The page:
While attending at gamescom 2013 we had the opportunity to see Warner Bros' latest Lego title in action: Lego Marvel Super Heroes. Almost inevitable following the hugely successful Avengers Assemble, this latest Lego adventure will feature a huge number of recognisable Marvel characters, and a story written in collaboration with the Marvel writing team.
Our session opened with a demonstration of the variety in character abilities, and we were transported to the Grand Central Station area of Manhattan, where Iron Man and the Hulk find themselves standing on a bridge blocked by traffic.
During this brief section, Iron Man first began clearing the bridge by flying around and blasting pulse bolts at the stationary vehicles. Switching to Hulk saw a more direct approach being adopted, as the big green one simply picks up vehicles, smashes them and throws them away.
This quick demonstration of character variety aside, the session was then transported to the SHIELD Helicarrier and we were introduced to some of the core concepts of the game.
Little plot was given away, aside that the story will revolve around Dr Doom as the principal antagonist, who is amassing a collection of 'cosmic bricks'. Given that the game is marketed at the ages 7+ market, it would be our guess that what plot there is will be something to hang the gameplay off, rather than a detailed and dynamic storytelling experience.
Manhattan will be the hub for the game, albeit reimagined somewhat so as to include a mix of real world locations, the Lego style and the incorporation of certain Marvel-universe architecture, such as Stark Tower. Above the island is the SHIELD Helicarrier, which acts as a base of operations and can be reached by any character with flight abilities.
Following this brief explanation of mechanics, we got to saw a mission begin first hand in the most dramatic way imaginable. Mr Fantastic and Captain America, alerted to a break in at the Baxter Building involving Doctor Octopus, responded in the fastest way possible - by diving from the edge of the Helicarrier and skydiving directly down to the mission location.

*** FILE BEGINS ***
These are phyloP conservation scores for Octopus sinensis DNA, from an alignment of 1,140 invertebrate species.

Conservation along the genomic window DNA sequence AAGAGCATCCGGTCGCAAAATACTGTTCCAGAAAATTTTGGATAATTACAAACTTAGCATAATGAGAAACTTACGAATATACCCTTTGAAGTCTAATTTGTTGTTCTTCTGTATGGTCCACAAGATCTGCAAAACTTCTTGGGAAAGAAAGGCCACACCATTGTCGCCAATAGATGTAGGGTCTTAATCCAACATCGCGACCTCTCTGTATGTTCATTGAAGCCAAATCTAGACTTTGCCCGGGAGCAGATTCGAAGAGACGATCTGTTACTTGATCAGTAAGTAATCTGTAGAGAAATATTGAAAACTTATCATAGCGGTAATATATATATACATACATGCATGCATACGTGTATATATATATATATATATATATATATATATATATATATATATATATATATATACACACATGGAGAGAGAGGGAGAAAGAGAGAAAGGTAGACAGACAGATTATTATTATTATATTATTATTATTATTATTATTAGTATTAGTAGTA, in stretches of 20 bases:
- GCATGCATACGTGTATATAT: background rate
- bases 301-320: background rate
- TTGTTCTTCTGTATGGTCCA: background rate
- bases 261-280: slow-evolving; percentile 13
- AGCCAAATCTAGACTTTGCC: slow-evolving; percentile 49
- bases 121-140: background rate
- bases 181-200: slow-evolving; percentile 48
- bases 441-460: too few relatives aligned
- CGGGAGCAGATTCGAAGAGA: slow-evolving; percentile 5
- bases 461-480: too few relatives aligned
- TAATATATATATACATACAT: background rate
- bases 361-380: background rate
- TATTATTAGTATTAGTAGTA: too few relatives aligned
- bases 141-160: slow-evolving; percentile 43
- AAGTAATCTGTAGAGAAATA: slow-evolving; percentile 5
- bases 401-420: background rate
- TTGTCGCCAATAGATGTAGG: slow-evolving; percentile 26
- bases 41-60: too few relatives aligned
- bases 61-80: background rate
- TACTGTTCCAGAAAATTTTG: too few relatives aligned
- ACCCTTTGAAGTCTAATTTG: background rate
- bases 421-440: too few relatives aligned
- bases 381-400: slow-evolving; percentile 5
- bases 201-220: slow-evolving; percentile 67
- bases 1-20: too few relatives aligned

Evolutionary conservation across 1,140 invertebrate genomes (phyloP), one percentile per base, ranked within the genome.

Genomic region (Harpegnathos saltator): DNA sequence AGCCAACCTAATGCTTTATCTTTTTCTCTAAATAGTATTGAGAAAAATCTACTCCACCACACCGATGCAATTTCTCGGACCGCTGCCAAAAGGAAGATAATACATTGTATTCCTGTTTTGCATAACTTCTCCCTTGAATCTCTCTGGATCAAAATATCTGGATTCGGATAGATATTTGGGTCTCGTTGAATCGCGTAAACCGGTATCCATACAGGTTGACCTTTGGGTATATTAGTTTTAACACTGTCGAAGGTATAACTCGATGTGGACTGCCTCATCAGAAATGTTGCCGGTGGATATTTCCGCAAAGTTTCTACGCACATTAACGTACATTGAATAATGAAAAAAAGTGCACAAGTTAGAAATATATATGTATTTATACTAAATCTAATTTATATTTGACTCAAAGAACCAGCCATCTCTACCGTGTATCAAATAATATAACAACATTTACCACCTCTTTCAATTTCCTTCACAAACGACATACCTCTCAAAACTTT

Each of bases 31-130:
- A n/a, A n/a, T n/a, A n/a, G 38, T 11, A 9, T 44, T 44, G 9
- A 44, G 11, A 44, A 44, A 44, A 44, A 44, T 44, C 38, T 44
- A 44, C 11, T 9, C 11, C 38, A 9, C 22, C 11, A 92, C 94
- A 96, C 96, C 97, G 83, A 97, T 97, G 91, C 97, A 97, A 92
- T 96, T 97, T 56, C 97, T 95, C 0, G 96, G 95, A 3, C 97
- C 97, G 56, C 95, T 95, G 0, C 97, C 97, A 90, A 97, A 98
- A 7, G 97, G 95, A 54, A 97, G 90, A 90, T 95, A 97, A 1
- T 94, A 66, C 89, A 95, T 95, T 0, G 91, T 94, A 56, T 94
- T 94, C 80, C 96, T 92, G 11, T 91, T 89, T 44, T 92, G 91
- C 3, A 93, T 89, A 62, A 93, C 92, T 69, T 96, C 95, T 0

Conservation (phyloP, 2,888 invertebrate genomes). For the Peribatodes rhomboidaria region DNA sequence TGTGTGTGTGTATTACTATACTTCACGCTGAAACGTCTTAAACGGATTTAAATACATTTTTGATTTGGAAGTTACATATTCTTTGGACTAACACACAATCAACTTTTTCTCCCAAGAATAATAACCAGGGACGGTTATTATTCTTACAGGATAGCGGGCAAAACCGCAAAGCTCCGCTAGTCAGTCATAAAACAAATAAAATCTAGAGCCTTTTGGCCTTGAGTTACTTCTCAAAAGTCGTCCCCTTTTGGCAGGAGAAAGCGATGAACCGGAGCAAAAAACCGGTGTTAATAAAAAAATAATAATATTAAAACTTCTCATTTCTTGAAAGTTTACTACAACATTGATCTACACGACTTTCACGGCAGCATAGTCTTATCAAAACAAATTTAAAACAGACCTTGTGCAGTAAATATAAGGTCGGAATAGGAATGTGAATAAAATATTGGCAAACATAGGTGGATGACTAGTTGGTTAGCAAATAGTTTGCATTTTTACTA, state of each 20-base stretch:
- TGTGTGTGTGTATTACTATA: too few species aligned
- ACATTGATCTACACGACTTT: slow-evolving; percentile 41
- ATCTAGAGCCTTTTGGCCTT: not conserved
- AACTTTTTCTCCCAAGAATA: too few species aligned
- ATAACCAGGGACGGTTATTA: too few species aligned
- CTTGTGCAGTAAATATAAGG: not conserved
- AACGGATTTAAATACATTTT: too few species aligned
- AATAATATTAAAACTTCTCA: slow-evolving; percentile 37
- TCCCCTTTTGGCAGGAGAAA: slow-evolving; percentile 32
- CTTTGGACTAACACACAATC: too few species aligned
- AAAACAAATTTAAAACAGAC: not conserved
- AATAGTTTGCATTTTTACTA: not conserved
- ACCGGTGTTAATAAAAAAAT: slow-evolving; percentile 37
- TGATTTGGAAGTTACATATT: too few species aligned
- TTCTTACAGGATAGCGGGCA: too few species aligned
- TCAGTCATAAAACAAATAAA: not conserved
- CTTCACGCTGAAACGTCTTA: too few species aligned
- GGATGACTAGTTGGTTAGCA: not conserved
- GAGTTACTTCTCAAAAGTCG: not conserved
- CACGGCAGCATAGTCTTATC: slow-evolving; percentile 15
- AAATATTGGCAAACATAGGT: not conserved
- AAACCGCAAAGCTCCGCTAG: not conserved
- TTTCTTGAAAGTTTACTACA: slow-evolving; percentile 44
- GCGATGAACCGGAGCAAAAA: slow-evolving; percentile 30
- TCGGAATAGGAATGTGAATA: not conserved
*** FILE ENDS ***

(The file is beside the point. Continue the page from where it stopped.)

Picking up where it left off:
Once again we saw a demonstration of the different characters abilities, and how they work together to complete goals. Upon landing outside the Baxter building, both our heroes were trapped in a locked park area. Mr Fantastic slid down a drain to get out, then transformed himself into a pair of bolt cutters to snip the padlock that was keeping his companion trapped. Captain America then hurled his shield to knock down a ladder that allowed the characters to access the door controls and enter the building.
On entering the building the mission began in earnest, which triggered a loading sequence. The sequence itself was perfectly integrated, taking the form of a fully voiced mission briefing so as to not detract from the immersion when loading inevitably occurs. It was a nice touch and one that other games can learn from.
The mission rapidly became secondary to the demonstration at this point, as the demo team got carried away with the (massive) character select menu, dropping different heroes in and out to show off their various abilities, skills and even unique animations - such as Iceman, who skates instead of runs, and Green Goblin who glides around the level tossing pumpkin bombs.
All-in, there are some 25-30 characters who appear in the main story mode, but over 100 available for 'free mode'.
In single player, the player can switch between these characters at the touch of a button. However, a two player cooperative mode also exists with dynamic split screen; and on the Wii U version, the controller tablet becomes the screen for player 1.
The last character saved for the demo team to show off was clearly one of their favourites; Stan Lee. Voiced by the man himself, Stan Lee's in-game character features a powerful combination of superhero powers, with a mix of abilities loaned from Spider-Man, the Human Torch and Wolverine - as well as the ability to transform into Stan-Hulk.
Lego Marvel Super Heroes seems to be a game focused on variety, with the staple series gameplay supplemented by a wide-range of varied characters and abilities made possible by the rich Marvel universe. If anything, the one criticism that could be raised based on the demonstration is that often the demo team had problems finding the character they were searching from on the massive character select menu; which was so big it could not fit on a single screen.
Fans of the franchise are in for a treat, as with a roster of powerful superheroes (and villains) to choose from, this could very well be the most varied game in the series to date. Lego Marvel Super Heroes is coming to PC, PlayStation 3, PlayStation 4, Xbox 360 and Xbox One; with mobile versions on Nintendo DS, 3DS and PlayStation Vita - all in November.